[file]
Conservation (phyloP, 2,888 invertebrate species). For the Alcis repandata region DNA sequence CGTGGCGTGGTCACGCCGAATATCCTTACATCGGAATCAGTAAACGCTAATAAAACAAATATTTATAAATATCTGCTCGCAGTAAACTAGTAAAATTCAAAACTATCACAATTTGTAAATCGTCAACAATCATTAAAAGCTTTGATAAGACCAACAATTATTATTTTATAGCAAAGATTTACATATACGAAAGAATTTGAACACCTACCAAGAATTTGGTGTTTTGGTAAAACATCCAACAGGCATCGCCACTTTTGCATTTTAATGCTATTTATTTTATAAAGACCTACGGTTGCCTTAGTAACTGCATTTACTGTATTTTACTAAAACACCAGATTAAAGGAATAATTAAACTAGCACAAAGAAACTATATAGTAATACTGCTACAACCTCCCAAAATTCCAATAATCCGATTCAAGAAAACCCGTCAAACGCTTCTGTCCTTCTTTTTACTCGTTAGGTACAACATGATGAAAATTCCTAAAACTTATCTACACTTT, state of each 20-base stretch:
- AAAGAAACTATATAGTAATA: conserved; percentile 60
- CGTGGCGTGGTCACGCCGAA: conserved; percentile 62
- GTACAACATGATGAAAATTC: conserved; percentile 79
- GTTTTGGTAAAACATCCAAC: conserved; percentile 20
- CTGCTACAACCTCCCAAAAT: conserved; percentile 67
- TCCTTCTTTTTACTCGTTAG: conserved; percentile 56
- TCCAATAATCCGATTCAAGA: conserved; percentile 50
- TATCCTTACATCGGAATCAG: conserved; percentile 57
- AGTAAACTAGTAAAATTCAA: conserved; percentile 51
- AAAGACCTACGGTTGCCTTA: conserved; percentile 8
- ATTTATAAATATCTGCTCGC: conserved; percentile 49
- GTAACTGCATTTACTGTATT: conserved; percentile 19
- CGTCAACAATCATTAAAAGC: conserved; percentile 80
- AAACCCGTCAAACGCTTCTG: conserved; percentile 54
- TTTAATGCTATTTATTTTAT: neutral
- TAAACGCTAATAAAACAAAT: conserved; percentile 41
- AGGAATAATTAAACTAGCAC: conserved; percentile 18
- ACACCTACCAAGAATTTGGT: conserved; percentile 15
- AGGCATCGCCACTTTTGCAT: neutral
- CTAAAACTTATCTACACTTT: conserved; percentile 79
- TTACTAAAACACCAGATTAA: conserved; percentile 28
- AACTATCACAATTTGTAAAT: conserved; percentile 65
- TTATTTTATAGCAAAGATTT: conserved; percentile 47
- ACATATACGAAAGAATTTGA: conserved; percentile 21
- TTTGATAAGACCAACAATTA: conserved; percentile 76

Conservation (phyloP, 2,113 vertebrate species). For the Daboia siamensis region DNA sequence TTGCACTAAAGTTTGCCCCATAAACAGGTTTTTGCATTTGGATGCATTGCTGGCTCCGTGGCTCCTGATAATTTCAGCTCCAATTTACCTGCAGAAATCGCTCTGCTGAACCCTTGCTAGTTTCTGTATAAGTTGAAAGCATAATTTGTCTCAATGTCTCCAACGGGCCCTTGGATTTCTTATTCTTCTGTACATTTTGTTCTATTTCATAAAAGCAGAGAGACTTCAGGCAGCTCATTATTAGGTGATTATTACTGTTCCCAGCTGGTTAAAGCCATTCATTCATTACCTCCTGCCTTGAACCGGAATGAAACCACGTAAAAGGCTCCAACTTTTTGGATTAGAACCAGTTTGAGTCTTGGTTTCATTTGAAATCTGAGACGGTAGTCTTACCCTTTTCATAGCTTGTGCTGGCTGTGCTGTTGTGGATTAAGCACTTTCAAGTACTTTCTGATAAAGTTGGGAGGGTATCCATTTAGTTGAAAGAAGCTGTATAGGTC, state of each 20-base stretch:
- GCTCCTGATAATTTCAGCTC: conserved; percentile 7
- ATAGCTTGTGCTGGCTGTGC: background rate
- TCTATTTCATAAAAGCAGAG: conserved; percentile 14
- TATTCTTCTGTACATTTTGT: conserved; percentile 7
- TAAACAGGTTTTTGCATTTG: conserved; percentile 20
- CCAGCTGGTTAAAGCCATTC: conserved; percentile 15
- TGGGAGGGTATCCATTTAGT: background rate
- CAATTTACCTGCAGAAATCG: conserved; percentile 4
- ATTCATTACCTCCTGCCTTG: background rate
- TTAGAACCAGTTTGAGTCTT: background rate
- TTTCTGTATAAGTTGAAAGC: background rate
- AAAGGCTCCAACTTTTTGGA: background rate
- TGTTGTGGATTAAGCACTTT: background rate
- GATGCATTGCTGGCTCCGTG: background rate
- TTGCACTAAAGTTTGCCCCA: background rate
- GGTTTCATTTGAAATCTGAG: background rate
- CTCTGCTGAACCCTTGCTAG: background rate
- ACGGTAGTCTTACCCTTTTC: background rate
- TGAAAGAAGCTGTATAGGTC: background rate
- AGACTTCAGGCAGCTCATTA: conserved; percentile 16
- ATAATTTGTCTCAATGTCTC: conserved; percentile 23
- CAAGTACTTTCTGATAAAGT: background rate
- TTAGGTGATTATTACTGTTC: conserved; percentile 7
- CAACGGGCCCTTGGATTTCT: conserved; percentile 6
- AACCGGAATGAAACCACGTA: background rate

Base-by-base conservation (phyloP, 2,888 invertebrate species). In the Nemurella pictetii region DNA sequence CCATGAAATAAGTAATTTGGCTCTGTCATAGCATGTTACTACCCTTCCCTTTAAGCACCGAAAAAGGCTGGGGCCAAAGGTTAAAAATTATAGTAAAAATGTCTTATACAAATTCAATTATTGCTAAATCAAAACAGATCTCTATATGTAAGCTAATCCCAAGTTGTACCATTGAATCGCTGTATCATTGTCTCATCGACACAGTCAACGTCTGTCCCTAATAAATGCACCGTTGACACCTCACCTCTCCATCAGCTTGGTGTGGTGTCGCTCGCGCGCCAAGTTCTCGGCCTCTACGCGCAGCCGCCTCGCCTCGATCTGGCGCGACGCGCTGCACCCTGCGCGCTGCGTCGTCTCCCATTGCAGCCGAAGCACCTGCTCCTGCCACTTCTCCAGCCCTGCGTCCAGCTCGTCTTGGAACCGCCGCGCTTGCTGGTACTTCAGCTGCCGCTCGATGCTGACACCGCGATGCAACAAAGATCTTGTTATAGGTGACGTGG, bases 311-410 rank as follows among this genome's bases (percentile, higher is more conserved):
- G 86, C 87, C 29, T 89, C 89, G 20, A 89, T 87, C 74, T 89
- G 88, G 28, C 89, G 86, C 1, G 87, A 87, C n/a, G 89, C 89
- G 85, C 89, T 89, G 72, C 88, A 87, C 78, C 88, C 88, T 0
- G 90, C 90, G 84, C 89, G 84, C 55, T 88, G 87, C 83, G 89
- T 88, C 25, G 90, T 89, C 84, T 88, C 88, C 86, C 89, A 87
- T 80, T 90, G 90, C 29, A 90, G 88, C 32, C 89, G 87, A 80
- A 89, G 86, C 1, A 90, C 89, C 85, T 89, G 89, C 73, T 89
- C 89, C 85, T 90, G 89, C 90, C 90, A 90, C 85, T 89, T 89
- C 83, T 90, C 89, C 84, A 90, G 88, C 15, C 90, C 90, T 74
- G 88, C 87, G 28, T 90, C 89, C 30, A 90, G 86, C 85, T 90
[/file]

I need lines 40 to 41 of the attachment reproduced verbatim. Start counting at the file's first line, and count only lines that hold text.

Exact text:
- TGTTGTGGATTAAGCACTTT: background rate
- GATGCATTGCTGGCTCCGTG: background rate